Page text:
Saturday, July 5, 2014

"Longbourn" by Jo Baker

If you love Pride and Prejudice, don't read this book.

Okay, that's a little harsh.  Maybe.  Let me just say that I was glad that this was not about Persuasion, because if it had been, I would have been pretty angry by the end.  I'm kind of angry at it anyway, and P&P only ties with Northanger Abbey as my second-favorite Austen book.  If it had been about Persuasion...

I'm not being coherent, am I?  I'm sorry.  I'll start over.

Longbourn is about the scenes behind the scenes of Pride and Prejudice.  You know how Rosencrantz and Guildenstern are Dead takes place on the edges of Hamlet, so we get to see what the titular characters are doing when they're not obsequiously scraping and bowing to Claudius and Gertrude or trying to weasel info out of Hamlet?  Longbourn is like that, only not funny and charming.  It focuses on the servants who work for the Bennets at Longbourn, particularly a young maid-of-all-work named Sarah.

Sarah is an orphan who was taken in by Mrs. Hill, the housekeeper at Longbourn, and who has grown into a young woman while working there.  The Bennets hire a new footman, James Smith, whom I liked very much indeed.  He was quiet, thoughtful, pensive even.  It's really not a spoiler at all to say that Sarah and James began to fall in love.  

And at first, I liked it so, so well!  The details of their daily lives, all the work that went into making the Bennets comfortable and happy -- I dug that a lot.  How laundry worked, what it took to prepare a meal -- it reminded me of how Austen herself took commonplace, seemingly boring aspects of life and showed how they could be important.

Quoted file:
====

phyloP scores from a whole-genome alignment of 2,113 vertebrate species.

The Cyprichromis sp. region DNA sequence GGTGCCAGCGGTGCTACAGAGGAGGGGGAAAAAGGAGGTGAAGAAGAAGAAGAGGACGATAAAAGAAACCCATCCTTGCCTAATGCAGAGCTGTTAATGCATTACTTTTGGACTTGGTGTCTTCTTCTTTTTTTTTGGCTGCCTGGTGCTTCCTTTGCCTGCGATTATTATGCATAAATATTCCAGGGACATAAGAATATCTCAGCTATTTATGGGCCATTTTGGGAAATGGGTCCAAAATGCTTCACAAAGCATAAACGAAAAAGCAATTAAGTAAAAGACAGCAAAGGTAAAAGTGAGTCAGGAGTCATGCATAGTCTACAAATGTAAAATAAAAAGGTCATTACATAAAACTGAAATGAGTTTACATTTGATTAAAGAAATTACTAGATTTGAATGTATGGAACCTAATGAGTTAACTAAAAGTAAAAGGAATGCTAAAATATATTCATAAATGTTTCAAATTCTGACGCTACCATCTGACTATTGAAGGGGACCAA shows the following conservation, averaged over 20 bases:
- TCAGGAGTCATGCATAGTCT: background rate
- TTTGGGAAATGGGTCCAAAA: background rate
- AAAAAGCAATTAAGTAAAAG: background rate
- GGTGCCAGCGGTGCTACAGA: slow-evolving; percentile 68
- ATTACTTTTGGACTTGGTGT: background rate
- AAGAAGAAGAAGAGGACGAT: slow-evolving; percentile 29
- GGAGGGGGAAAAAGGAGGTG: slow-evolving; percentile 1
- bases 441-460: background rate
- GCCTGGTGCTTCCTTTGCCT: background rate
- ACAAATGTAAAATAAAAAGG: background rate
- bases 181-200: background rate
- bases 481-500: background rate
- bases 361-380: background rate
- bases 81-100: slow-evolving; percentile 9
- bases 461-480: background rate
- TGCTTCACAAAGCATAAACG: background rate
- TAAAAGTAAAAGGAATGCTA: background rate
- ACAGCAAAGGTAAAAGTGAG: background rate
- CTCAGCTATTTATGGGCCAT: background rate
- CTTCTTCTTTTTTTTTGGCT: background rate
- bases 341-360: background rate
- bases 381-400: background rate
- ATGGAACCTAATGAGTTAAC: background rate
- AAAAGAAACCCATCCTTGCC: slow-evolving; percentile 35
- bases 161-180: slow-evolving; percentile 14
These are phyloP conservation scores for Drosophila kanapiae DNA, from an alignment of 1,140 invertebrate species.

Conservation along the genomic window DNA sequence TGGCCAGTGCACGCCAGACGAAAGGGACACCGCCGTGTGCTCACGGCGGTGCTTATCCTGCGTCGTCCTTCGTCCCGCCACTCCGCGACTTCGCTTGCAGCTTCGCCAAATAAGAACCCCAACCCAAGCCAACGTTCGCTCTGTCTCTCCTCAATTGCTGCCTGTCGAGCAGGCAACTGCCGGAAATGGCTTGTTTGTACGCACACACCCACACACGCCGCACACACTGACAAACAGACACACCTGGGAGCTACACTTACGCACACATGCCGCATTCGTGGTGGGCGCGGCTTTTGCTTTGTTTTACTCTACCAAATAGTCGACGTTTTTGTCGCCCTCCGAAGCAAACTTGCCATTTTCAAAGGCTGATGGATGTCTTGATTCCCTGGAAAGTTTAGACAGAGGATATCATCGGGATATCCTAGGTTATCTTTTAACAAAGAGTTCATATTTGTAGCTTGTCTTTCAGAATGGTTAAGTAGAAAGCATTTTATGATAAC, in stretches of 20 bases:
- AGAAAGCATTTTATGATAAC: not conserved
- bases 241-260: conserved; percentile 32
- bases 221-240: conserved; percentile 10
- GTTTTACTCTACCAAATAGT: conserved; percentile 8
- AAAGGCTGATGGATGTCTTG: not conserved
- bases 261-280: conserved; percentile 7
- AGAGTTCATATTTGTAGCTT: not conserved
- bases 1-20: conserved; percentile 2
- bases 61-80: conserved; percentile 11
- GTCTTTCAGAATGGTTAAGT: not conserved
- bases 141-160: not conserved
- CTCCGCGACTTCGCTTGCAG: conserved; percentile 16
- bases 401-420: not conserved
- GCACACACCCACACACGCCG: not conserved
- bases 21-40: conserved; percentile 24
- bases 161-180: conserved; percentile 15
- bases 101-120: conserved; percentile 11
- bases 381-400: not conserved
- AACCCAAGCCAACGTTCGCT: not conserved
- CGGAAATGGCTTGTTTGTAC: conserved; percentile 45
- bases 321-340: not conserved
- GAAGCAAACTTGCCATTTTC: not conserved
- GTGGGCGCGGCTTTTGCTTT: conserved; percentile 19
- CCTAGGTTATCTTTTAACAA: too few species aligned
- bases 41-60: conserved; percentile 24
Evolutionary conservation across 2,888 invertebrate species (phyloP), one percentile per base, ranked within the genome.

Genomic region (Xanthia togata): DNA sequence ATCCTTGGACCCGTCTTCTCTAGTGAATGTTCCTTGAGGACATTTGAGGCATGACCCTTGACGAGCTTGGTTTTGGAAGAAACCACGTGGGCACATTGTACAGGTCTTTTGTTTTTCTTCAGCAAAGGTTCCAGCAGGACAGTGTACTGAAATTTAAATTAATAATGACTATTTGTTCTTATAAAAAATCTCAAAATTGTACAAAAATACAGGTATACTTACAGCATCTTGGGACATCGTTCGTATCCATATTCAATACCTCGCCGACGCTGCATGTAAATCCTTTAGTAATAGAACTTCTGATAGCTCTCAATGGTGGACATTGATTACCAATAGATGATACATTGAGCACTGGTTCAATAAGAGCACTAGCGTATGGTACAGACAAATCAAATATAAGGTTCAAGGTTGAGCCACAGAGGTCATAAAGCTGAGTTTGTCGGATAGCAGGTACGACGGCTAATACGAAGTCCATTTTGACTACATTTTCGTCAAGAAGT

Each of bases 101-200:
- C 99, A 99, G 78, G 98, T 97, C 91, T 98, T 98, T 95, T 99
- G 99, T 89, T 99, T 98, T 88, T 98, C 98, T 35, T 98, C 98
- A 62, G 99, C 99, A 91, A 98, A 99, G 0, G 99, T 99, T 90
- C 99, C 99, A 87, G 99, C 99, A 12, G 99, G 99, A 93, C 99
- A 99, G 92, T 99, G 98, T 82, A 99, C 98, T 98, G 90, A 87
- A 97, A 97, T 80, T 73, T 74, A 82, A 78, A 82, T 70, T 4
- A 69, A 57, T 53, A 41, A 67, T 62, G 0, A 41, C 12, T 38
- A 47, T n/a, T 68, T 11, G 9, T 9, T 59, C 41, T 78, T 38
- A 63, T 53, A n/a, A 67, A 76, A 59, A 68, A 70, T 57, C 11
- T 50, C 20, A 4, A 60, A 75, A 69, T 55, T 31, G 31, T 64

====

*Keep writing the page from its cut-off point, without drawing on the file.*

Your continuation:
But then the book took a darker turn.  After the first 150 pages or so, when I was well and truly hooked, when I cared so much about the characters I couldn't bear not to find out how it all ended, unpleasantness seeped in.  Secrets came to light that I didn't want to be there at all, hidden or not.  There was a section about one character's time in the army that was violent, disturbing, and involved some very bad language indeed.  

And the Bennets themselves are not portrayed favorably.  The author bio says that Pride and Prejudice is the author's favorite book, but I would not have guessed it, after reading this book.  She constantly describes them as dull, uncaring, and generally unpleasant.  Even Jane and Elizabeth are presented as oblivious, vacuous, or heedless.  And WHY do so many authors of P&P pastiches insist that once Elizabeth married Mr. Darcy and became mistress of Pemberley, she became frightened of her new position, didn't quite know how to manage servants, turned timid and uncertain?  What???  I've read three or four different what-happens-next P&P tales that do that, and I don't believe it for a minute.

Even Mr. Darcy, who I admit has faults and is not actually my favorite Austen hero, is not portrayed the way I would have wanted.  Sarah keeps thinking of him as "meaty" and is constantly overwhelmed by his presence and sheer size.  Rather weird, to be honest.  I can't see any Darcy fan being pleased.